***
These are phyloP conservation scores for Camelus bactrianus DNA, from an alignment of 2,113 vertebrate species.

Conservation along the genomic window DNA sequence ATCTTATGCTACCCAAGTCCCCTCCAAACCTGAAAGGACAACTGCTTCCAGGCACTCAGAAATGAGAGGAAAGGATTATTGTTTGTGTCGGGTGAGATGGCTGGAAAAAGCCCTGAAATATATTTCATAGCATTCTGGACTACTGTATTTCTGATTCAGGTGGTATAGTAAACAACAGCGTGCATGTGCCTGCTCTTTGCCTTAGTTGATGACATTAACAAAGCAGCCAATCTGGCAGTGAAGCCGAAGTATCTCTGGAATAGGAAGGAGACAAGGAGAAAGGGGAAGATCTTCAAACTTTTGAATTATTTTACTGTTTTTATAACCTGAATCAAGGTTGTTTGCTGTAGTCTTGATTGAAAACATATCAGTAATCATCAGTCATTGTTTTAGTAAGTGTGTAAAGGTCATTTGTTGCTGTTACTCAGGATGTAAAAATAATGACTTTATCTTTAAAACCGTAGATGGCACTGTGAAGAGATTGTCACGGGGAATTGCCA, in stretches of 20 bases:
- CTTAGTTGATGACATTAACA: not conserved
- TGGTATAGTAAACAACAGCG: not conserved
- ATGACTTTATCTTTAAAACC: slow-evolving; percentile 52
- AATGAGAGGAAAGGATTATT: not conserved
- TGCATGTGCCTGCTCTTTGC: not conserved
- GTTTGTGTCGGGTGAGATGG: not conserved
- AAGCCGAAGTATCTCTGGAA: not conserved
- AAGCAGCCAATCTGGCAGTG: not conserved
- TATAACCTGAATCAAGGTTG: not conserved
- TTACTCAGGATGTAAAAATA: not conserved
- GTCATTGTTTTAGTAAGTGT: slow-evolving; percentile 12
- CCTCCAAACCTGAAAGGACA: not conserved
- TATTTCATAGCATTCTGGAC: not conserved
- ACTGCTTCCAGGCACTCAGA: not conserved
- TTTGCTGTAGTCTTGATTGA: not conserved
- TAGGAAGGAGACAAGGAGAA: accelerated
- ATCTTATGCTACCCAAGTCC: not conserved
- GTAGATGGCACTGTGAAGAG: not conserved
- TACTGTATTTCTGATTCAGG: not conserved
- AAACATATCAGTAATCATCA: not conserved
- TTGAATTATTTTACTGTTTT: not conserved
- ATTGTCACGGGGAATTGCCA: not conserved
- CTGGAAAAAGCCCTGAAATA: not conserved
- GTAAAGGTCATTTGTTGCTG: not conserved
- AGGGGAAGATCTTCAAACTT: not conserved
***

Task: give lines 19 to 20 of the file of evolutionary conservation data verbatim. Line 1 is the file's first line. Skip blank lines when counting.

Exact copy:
- ATCTTATGCTACCCAAGTCC: not conserved
- GTAGATGGCACTGTGAAGAG: not conserved